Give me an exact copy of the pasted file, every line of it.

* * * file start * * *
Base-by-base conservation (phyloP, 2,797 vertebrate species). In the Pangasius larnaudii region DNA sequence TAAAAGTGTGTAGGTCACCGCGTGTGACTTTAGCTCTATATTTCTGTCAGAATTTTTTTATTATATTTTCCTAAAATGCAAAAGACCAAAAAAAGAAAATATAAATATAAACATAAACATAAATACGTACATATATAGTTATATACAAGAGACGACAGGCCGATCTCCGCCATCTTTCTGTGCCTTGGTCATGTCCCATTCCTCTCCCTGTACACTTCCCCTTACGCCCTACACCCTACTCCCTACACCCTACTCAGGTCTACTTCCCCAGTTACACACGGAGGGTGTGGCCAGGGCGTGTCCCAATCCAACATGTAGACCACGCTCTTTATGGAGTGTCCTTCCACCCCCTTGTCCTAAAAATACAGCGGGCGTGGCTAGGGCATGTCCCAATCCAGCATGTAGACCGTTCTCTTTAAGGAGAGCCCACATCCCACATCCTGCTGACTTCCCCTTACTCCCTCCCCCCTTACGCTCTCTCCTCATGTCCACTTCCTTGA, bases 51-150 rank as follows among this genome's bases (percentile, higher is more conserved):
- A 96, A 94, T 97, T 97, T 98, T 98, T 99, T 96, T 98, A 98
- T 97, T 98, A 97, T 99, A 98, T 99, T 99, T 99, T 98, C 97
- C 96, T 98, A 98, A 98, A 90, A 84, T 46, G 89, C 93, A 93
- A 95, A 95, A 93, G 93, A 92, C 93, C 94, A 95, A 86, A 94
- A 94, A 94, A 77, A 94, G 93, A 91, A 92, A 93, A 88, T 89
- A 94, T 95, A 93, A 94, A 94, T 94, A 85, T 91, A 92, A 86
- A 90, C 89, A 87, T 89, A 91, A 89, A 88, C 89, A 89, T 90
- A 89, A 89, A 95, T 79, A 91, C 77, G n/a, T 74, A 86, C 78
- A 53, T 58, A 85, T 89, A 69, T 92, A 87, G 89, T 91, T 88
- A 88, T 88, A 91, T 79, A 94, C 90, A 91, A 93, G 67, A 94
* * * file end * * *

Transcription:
Base-by-base conservation (phyloP, 2,797 vertebrate species). In the Pangasius larnaudii region DNA sequence TAAAAGTGTGTAGGTCACCGCGTGTGACTTTAGCTCTATATTTCTGTCAGAATTTTTTTATTATATTTTCCTAAAATGCAAAAGACCAAAAAAAGAAAATATAAATATAAACATAAACATAAATACGTACATATATAGTTATATACAAGAGACGACAGGCCGATCTCCGCCATCTTTCTGTGCCTTGGTCATGTCCCATTCCTCTCCCTGTACACTTCCCCTTACGCCCTACACCCTACTCCCTACACCCTACTCAGGTCTACTTCCCCAGTTACACACGGAGGGTGTGGCCAGGGCGTGTCCCAATCCAACATGTAGACCACGCTCTTTATGGAGTGTCCTTCCACCCCCTTGTCCTAAAAATACAGCGGGCGTGGCTAGGGCATGTCCCAATCCAGCATGTAGACCGTTCTCTTTAAGGAGAGCCCACATCCCACATCCTGCTGACTTCCCCTTACTCCCTCCCCCCTTACGCTCTCTCCTCATGTCCACTTCCTTGA, bases 51-150 rank as follows among this genome's bases (percentile, higher is more conserved):
- A 96, A 94, T 97, T 97, T 98, T 98, T 99, T 96, T 98, A 98
- T 97, T 98, A 97, T 99, A 98, T 99, T 99, T 99, T 98, C 97
- C 96, T 98, A 98, A 98, A 90, A 84, T 46, G 89, C 93, A 93
- A 95, A 95, A 93, G 93, A 92, C 93, C 94, A 95, A 86, A 94
- A 94, A 94, A 77, A 94, G 93, A 91, A 92, A 93, A 88, T 89
- A 94, T 95, A 93, A 94, A 94, T 94, A 85, T 91, A 92, A 86
- A 90, C 89, A 87, T 89, A 91, A 89, A 88, C 89, A 89, T 90
- A 89, A 89, A 95, T 79, A 91, C 77, G n/a, T 74, A 86, C 78
- A 53, T 58, A 85, T 89, A 69, T 92, A 87, G 89, T 91, T 88
- A 88, T 88, A 91, T 79, A 94, C 90, A 91, A 93, G 67, A 94